The uprising is also recognized internationally through UNESCO’s ‘Memory of the World’ program, but the picture of the event within the country is far more complicated. Despite public records and a wealth of photographic evidence, rumors about involvement of North Korean sympathizers persist in some parts of the country, a reflection of the regionalism that is now a defining feature of modern politics in South Korea.

Gwangju, located in the southwest corner of the country, is the political left’s core. Young people from Gwangju who move north to the capital region for work or school tell stories about tense exchanges with others their age from the southeast region and in particular Daegu, which together form the political right’s base of support.

A pair of siblings I spoke to recounted just such experiences. To them, growing up in Gwangju, the political situation that precipitated the uprising and its role in the country’s fight for democracy was common knowledge. They were shocked then to learn that people from the southeast often have little interest in the history of May 18 or question the necessity of the uprising altogether.

Conservatives are loathe to admit the atrocity committed under dictatorship. The memorial ceremony has been an annual event since the cemetery’s construction in 1997. But under the two previous administrations, the ceremony was treated as a perfunctory, invitation-only event attended by a few thousand locals. For many of the past nine years, the pro-democracy anthem, titled ‘March for the Beloved,’ was shunned at the event. Ousted president Park Geun-hye attended the ceremony only once, in 2013, with the prime minister attending in her place in the following years.

And Chun, the dictator responsible for the the crackdown and deaths, still refuses to admit his complicity.

For visitors who want to learn the history, Gwangju has three separate museums dedicated solely to the uprising — the 5.18 Liberty Park, the national cemetery and the 5.18 Archives. For those who’d rather experience the past on site, the city is dotted with 29 stone monuments, each one marking a key event during the uprising, all connected by an ambitious 70 km walking tour.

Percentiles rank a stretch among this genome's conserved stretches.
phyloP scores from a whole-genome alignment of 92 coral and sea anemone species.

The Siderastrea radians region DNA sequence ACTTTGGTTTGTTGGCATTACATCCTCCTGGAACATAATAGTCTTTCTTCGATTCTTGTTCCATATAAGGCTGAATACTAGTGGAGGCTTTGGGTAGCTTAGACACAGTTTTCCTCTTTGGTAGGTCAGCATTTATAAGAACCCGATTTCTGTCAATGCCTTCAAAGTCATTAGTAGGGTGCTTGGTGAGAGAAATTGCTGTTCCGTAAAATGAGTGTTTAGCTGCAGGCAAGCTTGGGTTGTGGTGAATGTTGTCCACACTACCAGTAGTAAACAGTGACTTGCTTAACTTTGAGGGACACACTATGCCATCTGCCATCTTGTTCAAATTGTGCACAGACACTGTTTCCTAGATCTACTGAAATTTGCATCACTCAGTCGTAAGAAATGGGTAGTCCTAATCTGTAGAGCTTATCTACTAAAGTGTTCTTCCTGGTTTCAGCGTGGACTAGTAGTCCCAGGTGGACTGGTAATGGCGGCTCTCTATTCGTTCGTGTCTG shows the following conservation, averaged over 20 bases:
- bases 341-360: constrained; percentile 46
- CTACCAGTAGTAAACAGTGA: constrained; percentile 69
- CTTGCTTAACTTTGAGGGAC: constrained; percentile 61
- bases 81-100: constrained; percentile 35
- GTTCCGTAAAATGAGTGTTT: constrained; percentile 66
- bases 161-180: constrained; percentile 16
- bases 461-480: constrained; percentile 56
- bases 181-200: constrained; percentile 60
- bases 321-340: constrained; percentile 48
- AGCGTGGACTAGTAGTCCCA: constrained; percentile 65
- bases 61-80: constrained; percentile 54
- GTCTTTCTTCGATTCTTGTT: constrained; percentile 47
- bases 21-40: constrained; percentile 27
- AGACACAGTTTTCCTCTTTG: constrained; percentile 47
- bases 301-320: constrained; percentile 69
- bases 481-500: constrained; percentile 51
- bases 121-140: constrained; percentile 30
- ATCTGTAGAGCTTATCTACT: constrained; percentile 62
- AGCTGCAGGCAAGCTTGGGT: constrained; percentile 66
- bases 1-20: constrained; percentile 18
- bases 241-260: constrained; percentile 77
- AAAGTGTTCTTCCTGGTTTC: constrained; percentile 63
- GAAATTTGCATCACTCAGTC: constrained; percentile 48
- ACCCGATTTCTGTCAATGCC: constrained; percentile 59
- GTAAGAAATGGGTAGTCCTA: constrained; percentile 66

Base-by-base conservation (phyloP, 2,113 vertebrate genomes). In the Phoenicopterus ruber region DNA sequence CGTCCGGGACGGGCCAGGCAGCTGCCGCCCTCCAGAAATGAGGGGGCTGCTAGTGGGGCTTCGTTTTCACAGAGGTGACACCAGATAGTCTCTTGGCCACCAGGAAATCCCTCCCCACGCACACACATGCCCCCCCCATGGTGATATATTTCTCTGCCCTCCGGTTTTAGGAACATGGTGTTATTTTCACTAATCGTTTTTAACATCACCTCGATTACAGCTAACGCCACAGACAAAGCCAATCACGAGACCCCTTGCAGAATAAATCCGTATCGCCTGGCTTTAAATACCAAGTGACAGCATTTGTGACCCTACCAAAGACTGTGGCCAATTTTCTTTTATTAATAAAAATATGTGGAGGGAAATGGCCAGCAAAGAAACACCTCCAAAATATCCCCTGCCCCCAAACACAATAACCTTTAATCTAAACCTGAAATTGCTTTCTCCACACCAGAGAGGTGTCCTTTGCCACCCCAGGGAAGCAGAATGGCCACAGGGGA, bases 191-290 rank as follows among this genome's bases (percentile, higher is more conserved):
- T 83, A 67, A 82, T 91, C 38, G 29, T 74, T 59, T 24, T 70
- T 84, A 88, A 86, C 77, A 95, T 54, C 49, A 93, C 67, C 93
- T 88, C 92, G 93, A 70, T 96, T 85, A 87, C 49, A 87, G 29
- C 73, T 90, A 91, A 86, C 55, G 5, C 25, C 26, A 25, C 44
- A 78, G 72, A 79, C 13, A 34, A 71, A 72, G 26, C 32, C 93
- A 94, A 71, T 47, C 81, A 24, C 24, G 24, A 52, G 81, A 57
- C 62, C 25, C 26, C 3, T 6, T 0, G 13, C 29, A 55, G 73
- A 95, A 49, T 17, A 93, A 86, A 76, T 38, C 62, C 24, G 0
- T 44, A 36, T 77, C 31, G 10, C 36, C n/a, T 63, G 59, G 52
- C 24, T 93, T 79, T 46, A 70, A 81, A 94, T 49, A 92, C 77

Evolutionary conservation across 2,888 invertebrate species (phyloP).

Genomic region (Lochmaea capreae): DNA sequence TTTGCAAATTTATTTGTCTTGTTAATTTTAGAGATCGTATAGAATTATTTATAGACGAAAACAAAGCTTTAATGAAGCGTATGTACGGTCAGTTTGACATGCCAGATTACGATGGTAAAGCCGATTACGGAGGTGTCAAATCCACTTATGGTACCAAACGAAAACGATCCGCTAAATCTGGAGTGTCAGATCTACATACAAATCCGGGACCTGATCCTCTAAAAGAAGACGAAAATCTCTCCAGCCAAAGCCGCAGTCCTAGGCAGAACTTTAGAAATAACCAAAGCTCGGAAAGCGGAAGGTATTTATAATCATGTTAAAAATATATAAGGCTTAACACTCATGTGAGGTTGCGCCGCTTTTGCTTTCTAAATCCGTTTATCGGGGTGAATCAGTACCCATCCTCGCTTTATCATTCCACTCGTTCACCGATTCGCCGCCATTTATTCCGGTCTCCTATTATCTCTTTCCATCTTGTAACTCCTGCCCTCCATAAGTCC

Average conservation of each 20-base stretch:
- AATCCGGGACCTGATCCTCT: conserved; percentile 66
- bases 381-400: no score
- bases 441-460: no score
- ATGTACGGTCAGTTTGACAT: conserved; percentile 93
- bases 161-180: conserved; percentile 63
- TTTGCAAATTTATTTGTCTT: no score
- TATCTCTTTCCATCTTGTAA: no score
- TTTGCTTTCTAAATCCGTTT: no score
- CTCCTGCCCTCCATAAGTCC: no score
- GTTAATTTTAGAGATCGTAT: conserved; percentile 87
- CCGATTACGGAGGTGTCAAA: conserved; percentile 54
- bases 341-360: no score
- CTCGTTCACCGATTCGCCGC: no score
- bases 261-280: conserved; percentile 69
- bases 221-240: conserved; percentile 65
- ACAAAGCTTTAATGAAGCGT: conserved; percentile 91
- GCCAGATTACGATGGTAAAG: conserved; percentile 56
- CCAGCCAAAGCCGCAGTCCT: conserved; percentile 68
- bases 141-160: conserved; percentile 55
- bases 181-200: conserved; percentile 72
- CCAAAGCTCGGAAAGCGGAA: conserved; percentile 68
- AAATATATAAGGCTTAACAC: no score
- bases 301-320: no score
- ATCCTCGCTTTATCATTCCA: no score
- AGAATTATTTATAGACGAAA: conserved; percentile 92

There is also a mass of concerts, lectures, plays and other events dedicated to the memory of May 18. They aren’t merely sentimental tributes to the past: Each year, for instance, the city sponsors the Gwangju Asia Forum, a major event that attracts prominent human rights and pro-democracy activists from across Asia.

I attended this year’s Gwangju Asia Forum and spoke at length with many of the participants. In the months leading up to it I had begun to chafe at the intensity of everything 5.18 throughout the city, likening it in my mind to South Korea’s hackneyed attempts to promote K-pop and kimchi throughout the world.

The forum’s other foreign participants had a different take. For them, Gwangju’s struggles of yesterday are their struggles of today, and many of them relayed how they were inspired by the story of 5.18 and the city’s resilience. They were thankful that they had the opportunity to take Gwangju’s example back to their home countries.

Say what you will about the tired narrative of the “miracle on the Han River,” but the legacy of the democracy movement in South Korea is not one to be brushed aside. People of many Asian countries are still fighting for healthy democracy, and the city of Gwangju is sincere about helping them.

Fittingly, public demonstrations exemplify this commitment to freedom. In Seoul, these have long been marked by a police presence that is significant and imposing, if not outright threatening. In Gwangju, by contrast, the mayor joins in marches, and the police stay out of sight aside from blocking traffic from entering the demonstration area.

This feeling is part of what makes Gwangju a special place despite all its obvious shortcomings. A sense of community permeates the city, maintained by the shared memory of a traumatic experience that binds the citizens together. Gwangju isn’t Gwangju without May 18.